“Didn’t it make the store incredibly loud?” I asked.
“Sure,” he replied, with a wide Castro grin. “But it energized the place. It energized me. Heck, it even energized the customers. They loved it.”
I was so taken with this innovation that I included it in a book I was coauthoring, Now, Discover Your Strengths (Free Press, 2001). But I didn’t include what happened next.
Scale Concepts, Not Techniques
Clearly, Ralph Gonzalez is one of a kind. Not everyone leads like him, or could. However, the typical leadership development paradigm would not make that assumption. It would try to incorporate Ralph’s standout behavior into a competency model and spread it throughout the leadership ranks.
Sure enough, the whistle technique started down that path. Having been shared at a number of company gatherings, Ralph’s story began to take on a life of its own. All of a sudden it was cropping up in districts and regions around the country. “Whistles for everyone!” There was talk of a whistle hierarchy: green whistles for store managers, white ones for supervisors, regular silver ones for frontline blue-shirts. There was talk of checklists: the 12 conditions when whistles may be blown, and the 20 conditions when they must never be.
What had begun as a vibrant expression of a particular leader’s personality was fast mutating into a standard operating procedure. Fortunately, some wise Best Buy executives, realizing that the technique was almost entirely dependent on the presence of Ralph himself, killed the mutation before it could spread.
If this application of the formulaic model felt misguided to the executives, think about how it would have felt to Ralph’s peers and Best Buy’s aspiring leaders. Many of us go through the motions of creating a formulaic model, but on some level we know the model is askew. It might work in the theoretical world of leadership formulae, but in the real world it’s very rare to discover an excellent technique that can be effectively transferred to all leaders.
The problem has to do with authenticity. A technique that’s perfectly natural when used by one leader may look forced, fake, and foolish when used by another. Richard Branson standing on the steps of a Virgin America jet brandishing a champagne bottle and surrounded by a coterie of comely flight attendants makes a bold, dashing image. Warren Buffett striking the same pose on one of his NetJets would not.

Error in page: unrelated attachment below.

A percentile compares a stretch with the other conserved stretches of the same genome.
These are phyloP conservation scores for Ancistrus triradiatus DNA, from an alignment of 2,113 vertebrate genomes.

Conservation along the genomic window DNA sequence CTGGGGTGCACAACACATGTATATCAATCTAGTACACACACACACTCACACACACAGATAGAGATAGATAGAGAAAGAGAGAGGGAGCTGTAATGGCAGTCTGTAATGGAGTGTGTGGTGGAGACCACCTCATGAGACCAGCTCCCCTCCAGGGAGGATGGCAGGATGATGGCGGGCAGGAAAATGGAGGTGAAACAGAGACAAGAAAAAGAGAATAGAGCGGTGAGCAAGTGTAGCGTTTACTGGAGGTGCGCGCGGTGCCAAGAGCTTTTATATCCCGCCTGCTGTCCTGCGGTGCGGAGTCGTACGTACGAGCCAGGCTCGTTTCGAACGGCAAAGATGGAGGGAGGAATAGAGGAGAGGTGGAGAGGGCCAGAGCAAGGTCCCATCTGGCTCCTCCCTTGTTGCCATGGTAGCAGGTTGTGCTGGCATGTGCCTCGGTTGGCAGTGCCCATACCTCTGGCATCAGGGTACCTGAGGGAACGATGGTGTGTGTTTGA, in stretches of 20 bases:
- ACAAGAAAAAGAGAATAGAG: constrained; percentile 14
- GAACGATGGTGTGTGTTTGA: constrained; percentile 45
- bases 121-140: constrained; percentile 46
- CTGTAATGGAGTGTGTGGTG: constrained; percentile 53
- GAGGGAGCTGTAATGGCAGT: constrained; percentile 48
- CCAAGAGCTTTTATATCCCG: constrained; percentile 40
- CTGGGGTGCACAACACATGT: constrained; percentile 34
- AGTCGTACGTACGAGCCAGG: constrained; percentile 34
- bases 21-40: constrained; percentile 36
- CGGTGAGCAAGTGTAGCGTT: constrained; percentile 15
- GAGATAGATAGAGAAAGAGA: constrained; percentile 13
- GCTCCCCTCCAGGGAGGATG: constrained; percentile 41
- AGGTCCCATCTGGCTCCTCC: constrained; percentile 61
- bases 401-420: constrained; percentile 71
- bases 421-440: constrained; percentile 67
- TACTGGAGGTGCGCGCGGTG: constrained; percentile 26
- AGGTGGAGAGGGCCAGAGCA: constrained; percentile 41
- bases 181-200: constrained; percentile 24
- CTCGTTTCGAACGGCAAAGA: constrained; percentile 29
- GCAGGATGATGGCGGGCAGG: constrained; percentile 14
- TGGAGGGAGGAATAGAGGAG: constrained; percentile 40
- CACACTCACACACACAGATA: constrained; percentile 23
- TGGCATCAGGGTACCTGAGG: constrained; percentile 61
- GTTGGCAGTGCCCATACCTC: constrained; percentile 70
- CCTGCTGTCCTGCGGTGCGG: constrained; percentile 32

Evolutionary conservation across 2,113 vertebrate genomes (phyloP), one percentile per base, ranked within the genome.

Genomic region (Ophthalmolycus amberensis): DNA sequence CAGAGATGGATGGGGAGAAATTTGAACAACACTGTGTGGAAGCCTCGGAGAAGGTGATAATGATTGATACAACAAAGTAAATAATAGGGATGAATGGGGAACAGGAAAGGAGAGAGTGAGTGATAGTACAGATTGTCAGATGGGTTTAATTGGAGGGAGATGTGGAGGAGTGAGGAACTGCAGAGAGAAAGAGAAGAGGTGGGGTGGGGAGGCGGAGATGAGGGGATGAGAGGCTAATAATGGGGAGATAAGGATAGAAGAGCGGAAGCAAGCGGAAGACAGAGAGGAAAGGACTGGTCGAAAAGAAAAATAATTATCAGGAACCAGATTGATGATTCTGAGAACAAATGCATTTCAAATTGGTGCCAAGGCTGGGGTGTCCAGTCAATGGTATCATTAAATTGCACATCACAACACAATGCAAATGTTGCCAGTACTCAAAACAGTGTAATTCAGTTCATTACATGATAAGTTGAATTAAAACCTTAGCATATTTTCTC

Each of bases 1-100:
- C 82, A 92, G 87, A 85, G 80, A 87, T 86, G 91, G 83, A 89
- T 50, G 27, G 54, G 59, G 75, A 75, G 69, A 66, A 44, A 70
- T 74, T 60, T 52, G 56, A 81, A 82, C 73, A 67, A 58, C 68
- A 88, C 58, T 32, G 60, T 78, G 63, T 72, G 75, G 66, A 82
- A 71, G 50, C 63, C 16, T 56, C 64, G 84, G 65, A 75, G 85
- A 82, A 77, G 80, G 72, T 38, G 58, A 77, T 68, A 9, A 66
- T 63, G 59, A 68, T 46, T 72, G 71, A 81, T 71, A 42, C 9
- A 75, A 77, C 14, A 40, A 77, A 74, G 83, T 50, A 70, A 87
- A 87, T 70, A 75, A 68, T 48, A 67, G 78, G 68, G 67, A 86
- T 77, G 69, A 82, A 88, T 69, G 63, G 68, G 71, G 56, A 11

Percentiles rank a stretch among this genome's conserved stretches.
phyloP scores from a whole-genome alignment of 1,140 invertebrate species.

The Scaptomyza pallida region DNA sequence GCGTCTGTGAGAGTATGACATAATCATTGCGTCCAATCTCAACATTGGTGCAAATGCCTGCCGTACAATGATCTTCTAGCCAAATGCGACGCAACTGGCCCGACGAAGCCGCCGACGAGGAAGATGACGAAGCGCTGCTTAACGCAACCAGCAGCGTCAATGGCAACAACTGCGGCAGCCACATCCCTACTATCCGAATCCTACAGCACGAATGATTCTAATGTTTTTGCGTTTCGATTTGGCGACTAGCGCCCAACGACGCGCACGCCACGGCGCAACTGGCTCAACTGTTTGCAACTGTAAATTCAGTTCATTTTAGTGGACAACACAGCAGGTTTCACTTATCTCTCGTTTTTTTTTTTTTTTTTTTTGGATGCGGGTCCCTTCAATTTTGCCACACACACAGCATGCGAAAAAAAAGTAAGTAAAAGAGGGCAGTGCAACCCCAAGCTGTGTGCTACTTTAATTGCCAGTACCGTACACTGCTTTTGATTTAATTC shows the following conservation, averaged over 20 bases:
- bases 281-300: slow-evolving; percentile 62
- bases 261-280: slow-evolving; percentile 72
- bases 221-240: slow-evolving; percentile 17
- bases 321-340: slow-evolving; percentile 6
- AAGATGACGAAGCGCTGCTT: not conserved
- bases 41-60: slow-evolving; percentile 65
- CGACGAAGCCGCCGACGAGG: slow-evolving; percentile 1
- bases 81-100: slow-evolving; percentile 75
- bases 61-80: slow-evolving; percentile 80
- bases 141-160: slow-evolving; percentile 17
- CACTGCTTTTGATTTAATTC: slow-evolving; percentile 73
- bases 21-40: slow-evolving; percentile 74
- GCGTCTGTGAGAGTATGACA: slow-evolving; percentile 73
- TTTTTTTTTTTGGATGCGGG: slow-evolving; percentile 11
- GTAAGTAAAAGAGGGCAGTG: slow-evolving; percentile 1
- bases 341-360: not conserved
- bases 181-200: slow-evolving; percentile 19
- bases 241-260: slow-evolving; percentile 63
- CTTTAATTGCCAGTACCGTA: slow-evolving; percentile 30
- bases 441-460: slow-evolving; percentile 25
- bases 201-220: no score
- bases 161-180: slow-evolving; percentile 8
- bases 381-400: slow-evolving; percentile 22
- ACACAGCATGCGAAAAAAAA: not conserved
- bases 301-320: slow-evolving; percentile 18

The story of Ralph’s whistle reveals a fundamental organizational reality: Leadership excellence doesn’t scale easily. Leadership conceptsare scalable, because a concept is easily transferable from person to person. In Ralph’s case, the concept is that the best leaders capture moments of excellence and reflect them back to the team. You can teach this concept to anyone who wants to grow as a leader, and she will benefit—just as you can usefully teach all aspiring leaders the concept that employee engagement drives customer loyalty, or the concept that your existing customers are your best prospects.
But in the hands of an individual leader, a concept turns into a practice, a sequence of behaviors, a set of techniques. There is a person involved, someone actually applying the concept—in other words, a Ralph. And a technique that works for Ralph won’t work for people who lead differently from him. Again, by “won’t work” I mean “won’t look authentic.” The borrowed technique will appear stilted and uncomfortable; the person trying to adopt it will find that his movements are disjointed and his instincts are off—he’s a Franken-leader.
No one wants to follow a Franken-leader. He’s slow, he’s dangerous, and—worst of all—he’s not predictable. Predictability is a characteristic of people who operate according to their own internal compass; even when they venture into new territory, what they do is somehow consistent with what they have done. You know where they stand, and you know where you stand with them. A leader trying on behaviors that don’t align with his compass displays no such consistency. One borrowed technique-of-the-day clashes with the next.
Nothing scares an employee more than a leader who lurches unpredictably from one technique to the next, sending unclear, inconsistent signals. We know this from research on groups of many kinds; we also know that the inverse is true. In 2002, when Jim Harter and colleagues at Gallup published a meta-analysis of employee engagement studies—covering the experiences of 310,000 employees on 10,885 teams, it was the largest such analysis to date—they found that the second most powerful driver of both engagement and turnover was an employee’s answer to the question “Do I know what is expected of me?”
If you’re a leader, authenticity is your most precious commodity, and you’ll lose it if you attempt techniques that don’t fit your strengths. This doesn’t mean you can’t learn from other leaders. It simply means you’ll learn best from leaders whose strengths match yours.